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Who owns the SNL Muppets?

Discussion in 'Family Worlds' started by minor muppetz, Jun 28, 2005.

  1. minor muppetz

    minor muppetz Well-Known Member

    are the rights to the Muppets from saturday Nigth Live still owned by the jim henson company, or are they owned by Disney? I know that NBC owns the rights to the show, but which company gets residuals when the land of gortch skits are shown? which company would be allowed to include those characters in a new production?

    I would think that the Jim Henson Company still owns them. after all, with the exception of food (from the christmas party skit), none of these characters were used in any other henson production. No muppet show, no muppet movies, no mopatops shop. However, during the openign credits, they are referred to as "jim hensons muppets". They were also called "muppets" on-screen in many episodes, such as in the one where scred and the mighty fuvog talk to chevy chase, or in the one with anthony perkins, or in their last appearance. however, I think that Jim henson considered all of his creations to be muppets.

    While the credits refferred to jim as muppets, the credits for Sesame Street and Fraggle Rock also refferred to the cast as muppets, and those characters are not owned by Disney. The DVD releases of fraggle Rock change the logo and remove the "Jim Hensons Muppets" credit. However, the Muppets name is still used in various Sesame Street products, although they are not called muppets in the credits of the current shows. There is usually a copyright credit for the use of the muppets name whenever it is used. This copyright credit is used on the packaging for various Sesame Street DVDs.

    Anyway, who owns the land of Gortch Muppets?
  2. MrsPepper

    MrsPepper Active Member

    Well, Disney doesn't own them. Disney owns the Muppet franchise, as in The Muppet Show and the Muppet movie characters. Although Fraggles and Sesame Street characters, as well as Gorch characters are referred to as Muppets, they're a different group. Sorry, this is as well as I can explain it.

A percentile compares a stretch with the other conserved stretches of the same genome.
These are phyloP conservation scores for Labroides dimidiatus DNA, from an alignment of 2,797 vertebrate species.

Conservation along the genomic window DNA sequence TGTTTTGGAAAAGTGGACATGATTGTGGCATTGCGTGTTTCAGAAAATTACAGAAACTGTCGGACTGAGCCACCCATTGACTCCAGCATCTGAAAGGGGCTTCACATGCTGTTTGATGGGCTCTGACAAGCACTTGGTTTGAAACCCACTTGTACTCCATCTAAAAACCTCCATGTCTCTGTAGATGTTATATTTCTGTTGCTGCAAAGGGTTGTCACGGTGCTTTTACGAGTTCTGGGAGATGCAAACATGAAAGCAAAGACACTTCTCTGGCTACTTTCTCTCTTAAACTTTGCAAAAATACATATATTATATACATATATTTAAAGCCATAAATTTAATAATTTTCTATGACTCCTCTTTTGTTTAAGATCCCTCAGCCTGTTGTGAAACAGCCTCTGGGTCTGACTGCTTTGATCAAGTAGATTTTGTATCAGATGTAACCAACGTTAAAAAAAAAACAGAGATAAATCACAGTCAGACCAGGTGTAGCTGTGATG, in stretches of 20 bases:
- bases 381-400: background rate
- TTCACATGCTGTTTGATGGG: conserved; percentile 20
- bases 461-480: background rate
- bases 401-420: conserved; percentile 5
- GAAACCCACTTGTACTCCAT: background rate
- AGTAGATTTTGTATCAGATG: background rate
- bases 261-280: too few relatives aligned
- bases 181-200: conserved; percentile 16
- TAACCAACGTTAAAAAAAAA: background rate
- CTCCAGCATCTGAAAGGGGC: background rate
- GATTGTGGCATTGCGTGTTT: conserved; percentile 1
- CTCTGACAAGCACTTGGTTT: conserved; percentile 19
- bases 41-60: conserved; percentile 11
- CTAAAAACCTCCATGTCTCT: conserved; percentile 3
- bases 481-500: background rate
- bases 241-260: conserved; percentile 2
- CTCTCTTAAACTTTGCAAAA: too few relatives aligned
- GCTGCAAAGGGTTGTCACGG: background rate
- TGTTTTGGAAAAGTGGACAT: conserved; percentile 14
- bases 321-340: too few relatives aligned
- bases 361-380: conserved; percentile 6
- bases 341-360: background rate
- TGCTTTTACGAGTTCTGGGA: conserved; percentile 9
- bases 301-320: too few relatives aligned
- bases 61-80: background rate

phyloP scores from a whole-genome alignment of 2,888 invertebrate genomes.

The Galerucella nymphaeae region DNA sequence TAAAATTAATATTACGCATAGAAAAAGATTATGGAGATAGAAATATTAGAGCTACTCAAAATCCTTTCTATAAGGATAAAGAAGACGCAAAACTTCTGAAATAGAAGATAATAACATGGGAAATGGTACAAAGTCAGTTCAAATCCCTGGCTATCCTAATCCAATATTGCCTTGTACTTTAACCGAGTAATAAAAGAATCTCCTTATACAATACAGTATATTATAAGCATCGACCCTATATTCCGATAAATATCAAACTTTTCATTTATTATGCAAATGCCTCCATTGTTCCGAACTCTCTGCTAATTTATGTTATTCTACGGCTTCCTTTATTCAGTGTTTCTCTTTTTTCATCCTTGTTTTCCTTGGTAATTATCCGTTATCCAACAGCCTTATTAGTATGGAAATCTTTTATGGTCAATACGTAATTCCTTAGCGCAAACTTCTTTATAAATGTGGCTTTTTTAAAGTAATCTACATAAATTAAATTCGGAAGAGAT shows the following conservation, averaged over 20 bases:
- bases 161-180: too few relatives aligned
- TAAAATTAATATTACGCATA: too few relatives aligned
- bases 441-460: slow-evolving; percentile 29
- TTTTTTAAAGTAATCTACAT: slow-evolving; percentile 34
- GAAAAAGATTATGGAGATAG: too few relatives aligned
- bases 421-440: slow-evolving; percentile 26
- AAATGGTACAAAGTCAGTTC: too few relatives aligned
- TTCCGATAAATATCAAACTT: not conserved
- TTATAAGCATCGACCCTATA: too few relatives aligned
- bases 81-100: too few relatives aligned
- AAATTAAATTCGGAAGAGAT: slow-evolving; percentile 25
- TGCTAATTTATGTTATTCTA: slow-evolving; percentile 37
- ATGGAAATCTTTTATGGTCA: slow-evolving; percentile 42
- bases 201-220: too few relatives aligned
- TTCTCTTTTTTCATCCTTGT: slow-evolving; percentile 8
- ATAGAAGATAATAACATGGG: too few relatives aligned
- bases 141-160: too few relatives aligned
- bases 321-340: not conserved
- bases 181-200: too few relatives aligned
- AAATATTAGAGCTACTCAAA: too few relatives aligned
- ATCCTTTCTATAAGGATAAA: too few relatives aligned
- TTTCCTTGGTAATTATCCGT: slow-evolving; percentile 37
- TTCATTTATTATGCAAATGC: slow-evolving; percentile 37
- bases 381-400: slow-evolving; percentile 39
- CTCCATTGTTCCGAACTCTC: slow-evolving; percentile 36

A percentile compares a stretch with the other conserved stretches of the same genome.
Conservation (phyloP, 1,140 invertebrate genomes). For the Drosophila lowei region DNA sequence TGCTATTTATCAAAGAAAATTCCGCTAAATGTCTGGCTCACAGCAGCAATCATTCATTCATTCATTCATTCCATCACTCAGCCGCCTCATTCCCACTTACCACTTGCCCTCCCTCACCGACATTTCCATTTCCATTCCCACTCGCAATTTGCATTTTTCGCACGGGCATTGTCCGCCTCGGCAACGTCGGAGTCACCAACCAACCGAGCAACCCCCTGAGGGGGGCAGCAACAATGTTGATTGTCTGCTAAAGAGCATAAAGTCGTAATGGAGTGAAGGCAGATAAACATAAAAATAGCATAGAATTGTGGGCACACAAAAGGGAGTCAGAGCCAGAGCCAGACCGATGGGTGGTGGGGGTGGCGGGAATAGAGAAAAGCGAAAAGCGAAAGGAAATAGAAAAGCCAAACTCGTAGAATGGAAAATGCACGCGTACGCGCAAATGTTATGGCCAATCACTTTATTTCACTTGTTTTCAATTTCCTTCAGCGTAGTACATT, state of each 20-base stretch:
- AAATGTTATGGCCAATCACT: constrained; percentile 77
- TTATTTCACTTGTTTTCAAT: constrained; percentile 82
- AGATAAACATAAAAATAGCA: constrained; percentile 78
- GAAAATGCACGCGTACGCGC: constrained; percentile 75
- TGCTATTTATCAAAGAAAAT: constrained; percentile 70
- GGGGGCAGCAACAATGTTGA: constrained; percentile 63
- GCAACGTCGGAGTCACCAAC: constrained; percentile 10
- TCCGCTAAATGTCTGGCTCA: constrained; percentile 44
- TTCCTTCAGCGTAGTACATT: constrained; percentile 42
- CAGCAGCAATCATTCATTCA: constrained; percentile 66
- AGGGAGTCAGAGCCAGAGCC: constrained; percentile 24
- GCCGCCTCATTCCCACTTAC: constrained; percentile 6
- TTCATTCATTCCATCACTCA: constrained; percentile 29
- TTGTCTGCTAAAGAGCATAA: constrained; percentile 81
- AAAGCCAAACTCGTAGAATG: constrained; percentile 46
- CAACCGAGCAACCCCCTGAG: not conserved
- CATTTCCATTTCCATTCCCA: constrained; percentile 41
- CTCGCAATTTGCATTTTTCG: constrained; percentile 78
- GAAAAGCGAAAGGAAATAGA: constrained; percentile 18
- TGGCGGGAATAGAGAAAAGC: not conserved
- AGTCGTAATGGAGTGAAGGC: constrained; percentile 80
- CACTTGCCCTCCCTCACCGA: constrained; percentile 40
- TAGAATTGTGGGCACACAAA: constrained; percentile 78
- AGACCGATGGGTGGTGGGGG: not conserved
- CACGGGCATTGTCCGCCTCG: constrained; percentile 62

On the Henson.com website, it has a list of all the Muppet productions that Disney owns, so you can have a better idea of what I mean. The Gorch segments are not included. I'm pretty sure the JHC owns the rights to those sketches, but I'm not sure.
    Here is the list of what Disney owns: http://henson.com/entertainment/muppets.html
  3. minor muppetz

    minor muppetz Well-Known Member

    there are some productions missing from that list that disney does own, like tales of the tinkerdee, land of tinkerdee, hey cinderella, the frog prince and mr. willobys christmas tree.
  4. MrsPepper

    MrsPepper Active Member

    Why would Disney own Mr. Willowby's Christmas tree? Technically it's not a Muppet production. Sure, it's got Kermit as bookends (hee, I lovingly borrow that term from ToughPigs) but so does Emmet Otter, and that is still owned by the JHC.

    Anyhoo, the whole point of the list was to demonstrate that Disney owns Kermit's pack of Muppets, not all JHC productions. There is no reason for Disney to buy the Gorch segments, as they're obscure, unpopular, and most of the time cut from the old SNL repeats anyway. There's no incentive there.